By now, the whole world, well maybe not the whole world, knows my favorite pastime is spending quality time with my children. Truthfully, some of my most enlightening moments are sparked by time spent with my kiddos.
Today’s motivation is brought to you by Disney’s A Bug’s Life. I’ve watched this movie with my children a thousand times. It’s one of their favorite downtime movies to watch between taking a break from school work and nap time. There are a few parts that I mute and fast forward. But for the most part, they enjoy the entire movie. My husband and I are the type of parents who like to preserve our children’s innocence as much as we can, so we monitor what we expose them to while they’re this small. Of course, as they get older, we’ll have the luxury of dialoguing with them about those things they were too small to fully understand like: violent fights between characters that’s pushed off as cute, character crushing–adult emotional bonds formed by childlike characters, or sneaky innuendos that would cause adults to chuckle but should never be heard by a child or come out of a child’s mouth. In case you were unaware, that’s what’s happening in most of today’s motion pictures geared towards children from infancy all the way up to adolescence.
Regardless of what I’m engaged in, my attention seems to find its way onto this movie whenever it’s on. The story is about a colony of ants simply trying to get along with routine survival. However, that routine has been interrupted by a band of grasshoppers, led by a villainous fiend by the name of Hopper, who make it their business to antagonize the colony by bullying the ants into what may be considered as slave labor. The ants are forced to spend a season collecting food, that should belong to them, off the island for the grasshoppers. However, things go awry when Flick, who I like to call the dreamer, accidentally knocks the collected food from a cliff with one of his inventions. Long story short, the grasshoppers show up at the end of the season to collect the food. There isn’t any. So, they then force the ants to spend the remainder of the season collecting the remains, of what should be left for them to survive through the rainy season, for the grasshoppers.
If you like a good plot, you, like me the first time I watched this movie, would just follow the storyline til the end of the movie and give it a cute A+. Yet after watching it for the umpteen time this past weekend, a light came on.
Flick was considered an absolute nuisance by everyone ant in the colony. No one wanted to work with him because he was always coming up with a bright idea that ended badly. He was always in the way, always creating failed inventions, and just never seemed to sit still. And, at first watch, he’ll annoy the heck out you just watching him in this movie. But, at the end of the day, it was Flick who saved the day. Why? He never stop dreaming, and he never stopped forging towards his dream. He was the only ant on the island fearless enough to fail.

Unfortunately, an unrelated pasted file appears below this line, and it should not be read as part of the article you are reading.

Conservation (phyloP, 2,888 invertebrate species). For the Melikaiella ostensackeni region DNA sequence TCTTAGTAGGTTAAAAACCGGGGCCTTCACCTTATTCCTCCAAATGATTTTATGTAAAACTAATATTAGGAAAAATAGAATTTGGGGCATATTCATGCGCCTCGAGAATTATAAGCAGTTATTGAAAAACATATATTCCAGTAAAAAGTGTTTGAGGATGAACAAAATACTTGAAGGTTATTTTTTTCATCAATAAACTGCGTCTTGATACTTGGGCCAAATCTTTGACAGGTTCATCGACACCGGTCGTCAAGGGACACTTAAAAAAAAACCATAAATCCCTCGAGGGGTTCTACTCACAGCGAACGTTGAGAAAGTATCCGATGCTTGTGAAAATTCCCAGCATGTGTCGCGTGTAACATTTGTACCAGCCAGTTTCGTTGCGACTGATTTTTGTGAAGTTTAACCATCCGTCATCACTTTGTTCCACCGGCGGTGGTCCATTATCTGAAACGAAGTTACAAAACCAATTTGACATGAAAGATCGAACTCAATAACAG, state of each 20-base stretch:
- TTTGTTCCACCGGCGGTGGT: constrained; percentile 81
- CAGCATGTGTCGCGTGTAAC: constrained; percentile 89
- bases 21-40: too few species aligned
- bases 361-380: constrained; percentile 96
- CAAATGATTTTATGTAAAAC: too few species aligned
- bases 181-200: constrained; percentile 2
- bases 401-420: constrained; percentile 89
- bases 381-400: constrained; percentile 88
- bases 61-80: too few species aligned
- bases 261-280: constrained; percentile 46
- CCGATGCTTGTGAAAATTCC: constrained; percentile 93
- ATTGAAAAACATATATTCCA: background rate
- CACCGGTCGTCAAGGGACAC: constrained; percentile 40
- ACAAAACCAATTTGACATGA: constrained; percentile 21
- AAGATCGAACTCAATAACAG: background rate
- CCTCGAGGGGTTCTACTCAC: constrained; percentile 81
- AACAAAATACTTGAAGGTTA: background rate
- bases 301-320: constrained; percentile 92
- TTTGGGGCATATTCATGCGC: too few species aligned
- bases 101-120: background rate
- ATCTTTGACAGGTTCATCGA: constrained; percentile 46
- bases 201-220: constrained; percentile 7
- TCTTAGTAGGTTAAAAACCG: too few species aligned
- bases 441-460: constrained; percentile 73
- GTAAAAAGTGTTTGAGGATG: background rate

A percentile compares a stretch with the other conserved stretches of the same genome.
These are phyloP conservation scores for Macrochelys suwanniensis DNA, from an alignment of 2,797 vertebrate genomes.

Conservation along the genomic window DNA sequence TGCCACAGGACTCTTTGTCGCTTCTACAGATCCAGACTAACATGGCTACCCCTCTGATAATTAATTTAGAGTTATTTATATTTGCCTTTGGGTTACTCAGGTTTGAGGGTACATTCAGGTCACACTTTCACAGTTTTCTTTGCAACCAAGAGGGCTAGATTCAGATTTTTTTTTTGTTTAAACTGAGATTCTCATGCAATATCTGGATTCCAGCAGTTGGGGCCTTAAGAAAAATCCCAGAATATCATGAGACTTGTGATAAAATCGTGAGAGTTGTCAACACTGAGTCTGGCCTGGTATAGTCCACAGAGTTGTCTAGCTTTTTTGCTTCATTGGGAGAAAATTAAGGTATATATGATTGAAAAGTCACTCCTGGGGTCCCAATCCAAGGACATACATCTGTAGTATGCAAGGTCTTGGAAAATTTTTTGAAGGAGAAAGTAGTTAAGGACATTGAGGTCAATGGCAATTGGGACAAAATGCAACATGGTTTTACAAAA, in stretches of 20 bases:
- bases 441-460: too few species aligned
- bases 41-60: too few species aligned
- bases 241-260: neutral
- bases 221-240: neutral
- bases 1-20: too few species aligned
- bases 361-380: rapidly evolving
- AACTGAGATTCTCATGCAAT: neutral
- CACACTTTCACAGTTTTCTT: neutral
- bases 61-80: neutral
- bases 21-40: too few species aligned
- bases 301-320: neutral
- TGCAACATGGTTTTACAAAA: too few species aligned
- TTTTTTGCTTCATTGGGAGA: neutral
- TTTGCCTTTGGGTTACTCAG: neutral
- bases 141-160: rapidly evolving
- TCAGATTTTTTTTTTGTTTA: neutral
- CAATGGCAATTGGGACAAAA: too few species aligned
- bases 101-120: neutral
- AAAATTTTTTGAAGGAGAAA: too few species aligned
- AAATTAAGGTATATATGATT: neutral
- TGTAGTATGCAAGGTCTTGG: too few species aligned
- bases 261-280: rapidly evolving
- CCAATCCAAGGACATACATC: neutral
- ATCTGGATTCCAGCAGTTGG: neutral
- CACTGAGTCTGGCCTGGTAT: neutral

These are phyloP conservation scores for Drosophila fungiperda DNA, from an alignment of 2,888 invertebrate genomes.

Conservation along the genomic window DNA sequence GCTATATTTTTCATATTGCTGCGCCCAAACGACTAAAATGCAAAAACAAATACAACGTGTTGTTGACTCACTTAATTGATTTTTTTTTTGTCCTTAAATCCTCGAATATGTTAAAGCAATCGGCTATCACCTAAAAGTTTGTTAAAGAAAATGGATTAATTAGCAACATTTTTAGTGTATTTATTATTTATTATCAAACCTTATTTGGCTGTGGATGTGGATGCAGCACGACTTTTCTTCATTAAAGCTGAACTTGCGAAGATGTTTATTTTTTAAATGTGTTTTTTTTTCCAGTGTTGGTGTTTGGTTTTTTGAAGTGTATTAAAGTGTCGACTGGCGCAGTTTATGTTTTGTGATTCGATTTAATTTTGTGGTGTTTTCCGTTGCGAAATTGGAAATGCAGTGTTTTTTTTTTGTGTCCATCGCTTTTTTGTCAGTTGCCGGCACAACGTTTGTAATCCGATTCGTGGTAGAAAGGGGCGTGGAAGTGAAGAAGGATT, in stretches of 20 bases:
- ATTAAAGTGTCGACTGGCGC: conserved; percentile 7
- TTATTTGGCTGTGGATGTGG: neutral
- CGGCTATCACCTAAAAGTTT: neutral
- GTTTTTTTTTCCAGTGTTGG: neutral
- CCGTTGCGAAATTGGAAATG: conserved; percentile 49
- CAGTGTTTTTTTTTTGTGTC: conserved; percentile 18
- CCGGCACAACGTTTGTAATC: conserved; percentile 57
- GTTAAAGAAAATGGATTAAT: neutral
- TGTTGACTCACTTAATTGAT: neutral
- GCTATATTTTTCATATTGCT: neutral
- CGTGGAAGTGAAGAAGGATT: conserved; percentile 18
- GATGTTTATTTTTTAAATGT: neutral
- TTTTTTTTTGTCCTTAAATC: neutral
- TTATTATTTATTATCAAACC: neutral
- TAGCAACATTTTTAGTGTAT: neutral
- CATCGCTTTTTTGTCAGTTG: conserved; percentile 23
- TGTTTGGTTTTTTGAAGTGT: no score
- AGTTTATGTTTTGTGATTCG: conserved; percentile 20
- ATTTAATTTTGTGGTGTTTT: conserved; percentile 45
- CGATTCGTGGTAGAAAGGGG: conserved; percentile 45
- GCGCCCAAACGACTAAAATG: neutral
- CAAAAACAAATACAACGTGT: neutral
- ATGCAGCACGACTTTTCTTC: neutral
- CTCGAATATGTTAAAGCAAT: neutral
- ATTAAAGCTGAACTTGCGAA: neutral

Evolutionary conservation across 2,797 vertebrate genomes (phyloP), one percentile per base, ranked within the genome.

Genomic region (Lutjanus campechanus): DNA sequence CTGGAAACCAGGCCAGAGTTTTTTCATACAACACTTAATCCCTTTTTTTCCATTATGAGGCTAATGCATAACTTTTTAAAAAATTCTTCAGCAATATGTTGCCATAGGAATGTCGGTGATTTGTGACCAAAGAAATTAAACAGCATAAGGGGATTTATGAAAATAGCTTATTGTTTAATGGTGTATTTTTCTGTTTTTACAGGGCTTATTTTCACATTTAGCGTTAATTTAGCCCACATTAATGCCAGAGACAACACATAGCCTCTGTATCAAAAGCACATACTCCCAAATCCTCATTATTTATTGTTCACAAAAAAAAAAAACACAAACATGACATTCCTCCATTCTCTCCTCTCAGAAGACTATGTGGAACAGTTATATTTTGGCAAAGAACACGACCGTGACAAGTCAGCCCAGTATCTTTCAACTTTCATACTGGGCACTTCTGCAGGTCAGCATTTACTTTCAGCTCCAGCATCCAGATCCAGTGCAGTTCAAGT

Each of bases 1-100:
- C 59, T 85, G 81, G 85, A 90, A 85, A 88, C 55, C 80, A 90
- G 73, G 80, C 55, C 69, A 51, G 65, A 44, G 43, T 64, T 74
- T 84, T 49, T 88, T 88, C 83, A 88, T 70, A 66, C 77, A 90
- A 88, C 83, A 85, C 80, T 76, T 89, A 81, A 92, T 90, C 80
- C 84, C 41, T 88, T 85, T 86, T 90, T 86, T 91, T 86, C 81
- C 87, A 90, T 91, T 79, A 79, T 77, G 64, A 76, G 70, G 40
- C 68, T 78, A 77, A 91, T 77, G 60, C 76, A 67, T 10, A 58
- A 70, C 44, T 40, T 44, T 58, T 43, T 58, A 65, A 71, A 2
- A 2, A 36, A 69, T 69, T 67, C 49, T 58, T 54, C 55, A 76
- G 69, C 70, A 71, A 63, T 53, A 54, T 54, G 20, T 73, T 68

You’ll never be a true dreamer until you get over the fear of failure. How do you get over the fear of failure? By experiencing it. I’m sure every adult in the world has heard of the adage proclaiming nothing beats a failure but a try. Many times we halt at the brink of success–the place of try harder, because we fear failing. Actually, what we fear is people laughing at us. We fear people reminding us that they told us it would never work. Failure is inevitable not unconquerable. There’s more than one way to build your dream. If the problem is direction, take out a piece of paper and a pen and write out the plan. Sometimes writing the plan down makes it plain. If it’s finances, the problem may simply be learning how to save. If your job is not your dream, stop looking at it that way. A while ago, I heard a motivational speaker say, “Take a portion of your paycheck and pay into your dream. Your job should finance your purpose.” Finally, if it’s people, separate yourself. Don’t allow negative people into your life, and PLEASE don’t share the plans for your dreams with dreamless people. They don’t want to see anyone doing any better than what they are doing. Shut them out of your life.
If God put the dream inside of you, trust that He’s also placed the plans for it inside of you as well. Get busy.